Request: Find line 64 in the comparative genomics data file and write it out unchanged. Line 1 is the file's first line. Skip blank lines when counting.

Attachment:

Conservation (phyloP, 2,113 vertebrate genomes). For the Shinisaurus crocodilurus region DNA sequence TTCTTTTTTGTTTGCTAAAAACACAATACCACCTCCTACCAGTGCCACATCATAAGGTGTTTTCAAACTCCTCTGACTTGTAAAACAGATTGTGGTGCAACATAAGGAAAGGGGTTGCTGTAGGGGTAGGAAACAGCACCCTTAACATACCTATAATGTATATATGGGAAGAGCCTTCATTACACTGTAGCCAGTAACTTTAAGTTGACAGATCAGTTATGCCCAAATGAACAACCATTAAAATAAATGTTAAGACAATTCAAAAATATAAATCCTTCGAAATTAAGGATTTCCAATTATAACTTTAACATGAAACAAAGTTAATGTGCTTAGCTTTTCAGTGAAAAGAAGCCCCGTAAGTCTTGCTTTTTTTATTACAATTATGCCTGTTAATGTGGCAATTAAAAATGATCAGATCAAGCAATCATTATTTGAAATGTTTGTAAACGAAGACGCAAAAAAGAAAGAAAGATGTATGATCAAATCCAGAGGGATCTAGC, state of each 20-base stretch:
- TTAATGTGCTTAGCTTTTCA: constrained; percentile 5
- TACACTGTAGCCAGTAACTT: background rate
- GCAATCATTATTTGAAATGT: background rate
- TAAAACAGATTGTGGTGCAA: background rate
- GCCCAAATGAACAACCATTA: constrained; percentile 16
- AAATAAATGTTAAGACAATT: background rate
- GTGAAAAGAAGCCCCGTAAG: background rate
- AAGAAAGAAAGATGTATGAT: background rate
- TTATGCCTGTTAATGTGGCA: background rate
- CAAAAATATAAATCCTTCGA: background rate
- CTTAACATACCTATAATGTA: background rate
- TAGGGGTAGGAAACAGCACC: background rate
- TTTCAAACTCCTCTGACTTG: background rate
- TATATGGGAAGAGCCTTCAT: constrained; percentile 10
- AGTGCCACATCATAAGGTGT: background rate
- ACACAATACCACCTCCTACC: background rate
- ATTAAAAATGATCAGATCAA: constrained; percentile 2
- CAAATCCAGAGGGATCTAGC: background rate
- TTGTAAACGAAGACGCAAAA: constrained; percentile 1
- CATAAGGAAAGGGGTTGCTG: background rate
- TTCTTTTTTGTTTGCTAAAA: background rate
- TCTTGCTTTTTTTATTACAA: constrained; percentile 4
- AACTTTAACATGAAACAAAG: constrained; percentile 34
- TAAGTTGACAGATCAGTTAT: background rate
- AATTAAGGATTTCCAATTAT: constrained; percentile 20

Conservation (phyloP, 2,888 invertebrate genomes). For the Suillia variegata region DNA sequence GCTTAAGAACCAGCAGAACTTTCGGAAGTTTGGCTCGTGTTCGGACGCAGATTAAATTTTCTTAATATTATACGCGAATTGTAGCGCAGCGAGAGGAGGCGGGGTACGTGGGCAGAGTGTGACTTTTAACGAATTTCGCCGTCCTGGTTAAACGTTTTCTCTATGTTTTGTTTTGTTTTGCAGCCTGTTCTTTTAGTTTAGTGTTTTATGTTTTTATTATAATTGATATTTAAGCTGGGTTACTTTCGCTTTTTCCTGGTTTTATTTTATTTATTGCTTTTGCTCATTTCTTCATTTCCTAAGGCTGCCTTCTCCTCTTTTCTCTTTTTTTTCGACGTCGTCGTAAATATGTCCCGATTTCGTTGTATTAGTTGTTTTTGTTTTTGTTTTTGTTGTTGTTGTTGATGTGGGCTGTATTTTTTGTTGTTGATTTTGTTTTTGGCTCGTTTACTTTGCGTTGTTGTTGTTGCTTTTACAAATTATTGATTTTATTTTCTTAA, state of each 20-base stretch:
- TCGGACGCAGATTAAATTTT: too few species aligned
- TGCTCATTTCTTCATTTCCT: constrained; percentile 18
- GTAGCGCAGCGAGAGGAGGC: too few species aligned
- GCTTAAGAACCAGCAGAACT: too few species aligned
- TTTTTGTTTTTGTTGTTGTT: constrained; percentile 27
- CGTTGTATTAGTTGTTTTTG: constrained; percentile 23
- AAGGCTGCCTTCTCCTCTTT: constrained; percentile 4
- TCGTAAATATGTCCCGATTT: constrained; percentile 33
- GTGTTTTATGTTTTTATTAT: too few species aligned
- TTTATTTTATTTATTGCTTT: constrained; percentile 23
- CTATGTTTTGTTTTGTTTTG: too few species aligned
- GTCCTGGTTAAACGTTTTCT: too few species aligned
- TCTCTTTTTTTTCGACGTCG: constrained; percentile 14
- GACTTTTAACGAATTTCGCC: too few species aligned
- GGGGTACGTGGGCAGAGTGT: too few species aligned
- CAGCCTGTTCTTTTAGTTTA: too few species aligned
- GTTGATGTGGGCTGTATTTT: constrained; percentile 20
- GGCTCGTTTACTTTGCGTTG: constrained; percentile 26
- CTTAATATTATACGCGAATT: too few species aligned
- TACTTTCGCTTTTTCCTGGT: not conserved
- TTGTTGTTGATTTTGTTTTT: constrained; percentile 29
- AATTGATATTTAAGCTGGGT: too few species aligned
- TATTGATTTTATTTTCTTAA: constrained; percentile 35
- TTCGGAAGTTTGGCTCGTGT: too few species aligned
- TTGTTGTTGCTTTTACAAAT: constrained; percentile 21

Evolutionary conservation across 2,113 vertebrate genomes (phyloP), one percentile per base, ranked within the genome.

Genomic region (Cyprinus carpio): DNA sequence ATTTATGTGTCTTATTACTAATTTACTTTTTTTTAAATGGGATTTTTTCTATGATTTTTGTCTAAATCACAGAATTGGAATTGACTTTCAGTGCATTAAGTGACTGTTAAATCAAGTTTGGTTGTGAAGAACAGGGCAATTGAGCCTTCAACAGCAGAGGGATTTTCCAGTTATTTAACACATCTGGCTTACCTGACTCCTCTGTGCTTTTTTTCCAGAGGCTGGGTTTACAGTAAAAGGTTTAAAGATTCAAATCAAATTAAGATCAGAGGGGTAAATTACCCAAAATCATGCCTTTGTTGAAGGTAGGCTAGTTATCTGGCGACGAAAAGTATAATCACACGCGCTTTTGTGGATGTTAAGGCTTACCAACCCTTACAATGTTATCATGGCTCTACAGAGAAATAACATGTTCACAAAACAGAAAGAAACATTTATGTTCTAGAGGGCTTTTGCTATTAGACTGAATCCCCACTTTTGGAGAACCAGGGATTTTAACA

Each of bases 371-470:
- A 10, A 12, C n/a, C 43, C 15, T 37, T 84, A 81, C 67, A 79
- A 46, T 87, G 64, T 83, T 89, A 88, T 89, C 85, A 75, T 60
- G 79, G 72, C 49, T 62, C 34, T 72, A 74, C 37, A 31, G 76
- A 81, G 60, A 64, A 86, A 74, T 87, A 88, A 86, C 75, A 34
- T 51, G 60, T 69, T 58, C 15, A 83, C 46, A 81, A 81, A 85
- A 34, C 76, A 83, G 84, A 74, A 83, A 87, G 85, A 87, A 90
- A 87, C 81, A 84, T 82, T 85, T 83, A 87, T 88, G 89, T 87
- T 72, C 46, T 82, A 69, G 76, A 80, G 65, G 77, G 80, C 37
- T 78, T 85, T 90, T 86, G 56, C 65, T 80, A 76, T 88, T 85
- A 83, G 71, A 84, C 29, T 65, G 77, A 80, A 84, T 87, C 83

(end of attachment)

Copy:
- T 78, T 85, T 90, T 86, G 56, C 65, T 80, A 76, T 88, T 85